Notes - Nine Standards/Helm Wind

"Nine Standards" The nine stone cairns on Nine Standards Rigg, on the Pennines above Kirkby Stephen., the summit of the pennines between the Vale of Eden and Swaledale. Legend says they were built to fool invading scotsmen into thinking an army was encamped there. Indeed the cairns are visible for miles around, and look like 'sentinels in stone'.

"The Helm" A fearsome wind that gathers on the summit of Cross (formerly 'fiend's') Fell, Westmorland, the Highest summit in the Pennine Range. The wind derives its name from the 'helmet' or 'anvil' shaped cloud that forms above the high summit plateau when stormy weather is imminent. The Helm scours the Vale of Eden in a gigantic 'waterfall' of wind, and can do untold structural damage. The Helm usually goes on the rampage in late spring.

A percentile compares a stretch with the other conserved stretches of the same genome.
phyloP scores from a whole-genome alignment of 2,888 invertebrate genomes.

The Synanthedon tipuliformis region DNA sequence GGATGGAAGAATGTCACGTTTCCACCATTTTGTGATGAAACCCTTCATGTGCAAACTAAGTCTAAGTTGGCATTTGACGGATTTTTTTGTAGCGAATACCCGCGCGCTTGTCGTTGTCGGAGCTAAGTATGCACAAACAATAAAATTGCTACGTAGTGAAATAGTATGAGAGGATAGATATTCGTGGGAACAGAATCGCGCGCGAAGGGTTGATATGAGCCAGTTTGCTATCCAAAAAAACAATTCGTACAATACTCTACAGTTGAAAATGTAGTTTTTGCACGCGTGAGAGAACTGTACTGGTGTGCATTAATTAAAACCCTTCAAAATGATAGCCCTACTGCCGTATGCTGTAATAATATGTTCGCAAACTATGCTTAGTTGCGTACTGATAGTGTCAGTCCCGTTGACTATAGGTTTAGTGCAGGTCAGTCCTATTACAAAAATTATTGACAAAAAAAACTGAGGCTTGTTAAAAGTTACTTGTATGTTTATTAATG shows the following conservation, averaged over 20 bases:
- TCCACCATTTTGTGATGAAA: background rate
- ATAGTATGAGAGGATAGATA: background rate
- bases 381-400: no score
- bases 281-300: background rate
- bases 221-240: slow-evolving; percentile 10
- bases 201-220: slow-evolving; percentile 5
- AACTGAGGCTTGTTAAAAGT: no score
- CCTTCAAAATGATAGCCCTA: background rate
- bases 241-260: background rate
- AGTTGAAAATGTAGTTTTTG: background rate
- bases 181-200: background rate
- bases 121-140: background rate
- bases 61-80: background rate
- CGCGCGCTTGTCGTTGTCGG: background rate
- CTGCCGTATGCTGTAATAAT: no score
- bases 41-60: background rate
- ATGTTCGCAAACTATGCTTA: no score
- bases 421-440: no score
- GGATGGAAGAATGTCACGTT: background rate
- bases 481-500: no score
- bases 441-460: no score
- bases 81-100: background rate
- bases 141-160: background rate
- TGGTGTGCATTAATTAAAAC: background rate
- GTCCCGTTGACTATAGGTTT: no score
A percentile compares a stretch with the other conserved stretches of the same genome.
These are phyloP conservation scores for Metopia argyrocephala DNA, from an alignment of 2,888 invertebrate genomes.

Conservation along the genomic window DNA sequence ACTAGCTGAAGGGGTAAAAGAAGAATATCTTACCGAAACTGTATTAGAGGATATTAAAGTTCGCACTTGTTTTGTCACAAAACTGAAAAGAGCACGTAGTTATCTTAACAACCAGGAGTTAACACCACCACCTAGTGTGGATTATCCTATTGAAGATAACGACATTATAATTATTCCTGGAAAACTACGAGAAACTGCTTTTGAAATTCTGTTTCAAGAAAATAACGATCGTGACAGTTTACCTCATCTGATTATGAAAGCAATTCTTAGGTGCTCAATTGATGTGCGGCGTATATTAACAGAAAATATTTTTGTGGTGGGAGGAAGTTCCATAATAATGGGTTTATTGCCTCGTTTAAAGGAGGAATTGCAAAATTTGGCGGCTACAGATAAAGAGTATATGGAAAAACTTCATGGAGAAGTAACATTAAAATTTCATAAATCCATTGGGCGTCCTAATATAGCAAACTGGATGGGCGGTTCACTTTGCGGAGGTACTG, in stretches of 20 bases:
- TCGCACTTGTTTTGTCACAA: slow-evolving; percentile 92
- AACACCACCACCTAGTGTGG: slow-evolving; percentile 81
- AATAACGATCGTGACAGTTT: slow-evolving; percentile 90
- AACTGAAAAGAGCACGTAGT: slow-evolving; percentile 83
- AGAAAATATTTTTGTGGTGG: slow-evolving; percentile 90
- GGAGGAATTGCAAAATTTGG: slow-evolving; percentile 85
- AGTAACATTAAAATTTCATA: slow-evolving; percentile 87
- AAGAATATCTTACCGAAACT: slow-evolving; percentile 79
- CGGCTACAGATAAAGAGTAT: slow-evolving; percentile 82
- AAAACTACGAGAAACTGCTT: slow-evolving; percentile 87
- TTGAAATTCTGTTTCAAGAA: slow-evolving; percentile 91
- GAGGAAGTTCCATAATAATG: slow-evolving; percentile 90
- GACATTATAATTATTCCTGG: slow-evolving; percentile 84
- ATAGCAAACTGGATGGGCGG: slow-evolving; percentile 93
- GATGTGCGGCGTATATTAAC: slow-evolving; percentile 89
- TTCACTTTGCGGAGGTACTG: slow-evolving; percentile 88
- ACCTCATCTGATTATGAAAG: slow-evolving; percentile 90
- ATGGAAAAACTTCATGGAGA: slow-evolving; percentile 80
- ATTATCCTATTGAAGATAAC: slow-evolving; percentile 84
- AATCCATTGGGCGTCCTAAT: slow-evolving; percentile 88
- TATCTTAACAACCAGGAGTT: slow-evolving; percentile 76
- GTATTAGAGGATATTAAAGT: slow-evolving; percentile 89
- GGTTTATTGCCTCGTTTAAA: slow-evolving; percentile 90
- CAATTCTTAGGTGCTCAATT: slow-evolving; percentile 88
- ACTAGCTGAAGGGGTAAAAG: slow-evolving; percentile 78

"The wind that laid an army low"- According to legend a Norman army was blown off its horses by the Helm Wind at Grasmere long ago, ensuring victory for the locals, who had no cavalry with which to meet the foe on their own terms.

"The Eight Legged Horse" - Derived from the ancient Norse legend of the Wild Hunt, in which one eyed Woden with his ravens rides to hounds on the night wind hunting the souls of men.. (Unbaptised children in later times). The eight legs of the horse, Sleipnir, symbolise the eight winds. In days gone by it was a good incentive for locking ones doors at night!